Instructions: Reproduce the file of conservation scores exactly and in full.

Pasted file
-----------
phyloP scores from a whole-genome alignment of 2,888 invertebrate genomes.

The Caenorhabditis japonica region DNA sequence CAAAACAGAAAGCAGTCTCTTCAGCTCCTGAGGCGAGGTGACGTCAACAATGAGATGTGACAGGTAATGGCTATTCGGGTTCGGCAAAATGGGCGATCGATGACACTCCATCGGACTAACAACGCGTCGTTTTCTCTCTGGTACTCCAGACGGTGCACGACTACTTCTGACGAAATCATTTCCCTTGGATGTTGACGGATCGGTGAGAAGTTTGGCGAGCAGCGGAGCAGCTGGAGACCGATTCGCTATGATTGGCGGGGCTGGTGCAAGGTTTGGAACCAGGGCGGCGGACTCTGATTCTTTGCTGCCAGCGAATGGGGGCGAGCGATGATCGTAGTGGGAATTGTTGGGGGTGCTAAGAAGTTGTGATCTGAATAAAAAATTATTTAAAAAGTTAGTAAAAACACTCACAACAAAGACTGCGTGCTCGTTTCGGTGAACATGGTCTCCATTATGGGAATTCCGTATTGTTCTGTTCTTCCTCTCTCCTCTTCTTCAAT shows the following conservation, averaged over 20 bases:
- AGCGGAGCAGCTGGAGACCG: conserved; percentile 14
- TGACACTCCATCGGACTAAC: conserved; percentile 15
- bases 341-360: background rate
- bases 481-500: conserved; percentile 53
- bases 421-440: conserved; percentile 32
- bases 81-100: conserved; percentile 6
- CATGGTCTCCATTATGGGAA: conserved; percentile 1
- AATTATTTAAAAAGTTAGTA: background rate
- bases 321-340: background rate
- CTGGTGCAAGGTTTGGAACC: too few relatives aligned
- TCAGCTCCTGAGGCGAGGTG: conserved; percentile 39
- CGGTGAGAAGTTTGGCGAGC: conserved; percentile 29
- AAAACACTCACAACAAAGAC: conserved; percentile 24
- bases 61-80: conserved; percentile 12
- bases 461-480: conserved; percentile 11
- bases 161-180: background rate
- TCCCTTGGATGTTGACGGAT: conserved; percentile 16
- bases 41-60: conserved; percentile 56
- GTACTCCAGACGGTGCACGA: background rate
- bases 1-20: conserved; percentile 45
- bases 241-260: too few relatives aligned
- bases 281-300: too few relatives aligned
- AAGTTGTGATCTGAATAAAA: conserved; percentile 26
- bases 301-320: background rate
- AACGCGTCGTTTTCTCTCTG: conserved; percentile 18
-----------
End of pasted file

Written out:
phyloP scores from a whole-genome alignment of 2,888 invertebrate genomes.

The Caenorhabditis japonica region DNA sequence CAAAACAGAAAGCAGTCTCTTCAGCTCCTGAGGCGAGGTGACGTCAACAATGAGATGTGACAGGTAATGGCTATTCGGGTTCGGCAAAATGGGCGATCGATGACACTCCATCGGACTAACAACGCGTCGTTTTCTCTCTGGTACTCCAGACGGTGCACGACTACTTCTGACGAAATCATTTCCCTTGGATGTTGACGGATCGGTGAGAAGTTTGGCGAGCAGCGGAGCAGCTGGAGACCGATTCGCTATGATTGGCGGGGCTGGTGCAAGGTTTGGAACCAGGGCGGCGGACTCTGATTCTTTGCTGCCAGCGAATGGGGGCGAGCGATGATCGTAGTGGGAATTGTTGGGGGTGCTAAGAAGTTGTGATCTGAATAAAAAATTATTTAAAAAGTTAGTAAAAACACTCACAACAAAGACTGCGTGCTCGTTTCGGTGAACATGGTCTCCATTATGGGAATTCCGTATTGTTCTGTTCTTCCTCTCTCCTCTTCTTCAAT shows the following conservation, averaged over 20 bases:
- AGCGGAGCAGCTGGAGACCG: conserved; percentile 14
- TGACACTCCATCGGACTAAC: conserved; percentile 15
- bases 341-360: background rate
- bases 481-500: conserved; percentile 53
- bases 421-440: conserved; percentile 32
- bases 81-100: conserved; percentile 6
- CATGGTCTCCATTATGGGAA: conserved; percentile 1
- AATTATTTAAAAAGTTAGTA: background rate
- bases 321-340: background rate
- CTGGTGCAAGGTTTGGAACC: too few relatives aligned
- TCAGCTCCTGAGGCGAGGTG: conserved; percentile 39
- CGGTGAGAAGTTTGGCGAGC: conserved; percentile 29
- AAAACACTCACAACAAAGAC: conserved; percentile 24
- bases 61-80: conserved; percentile 12
- bases 461-480: conserved; percentile 11
- bases 161-180: background rate
- TCCCTTGGATGTTGACGGAT: conserved; percentile 16
- bases 41-60: conserved; percentile 56
- GTACTCCAGACGGTGCACGA: background rate
- bases 1-20: conserved; percentile 45
- bases 241-260: too few relatives aligned
- bases 281-300: too few relatives aligned
- AAGTTGTGATCTGAATAAAA: conserved; percentile 26
- bases 301-320: background rate
- AACGCGTCGTTTTCTCTCTG: conserved; percentile 18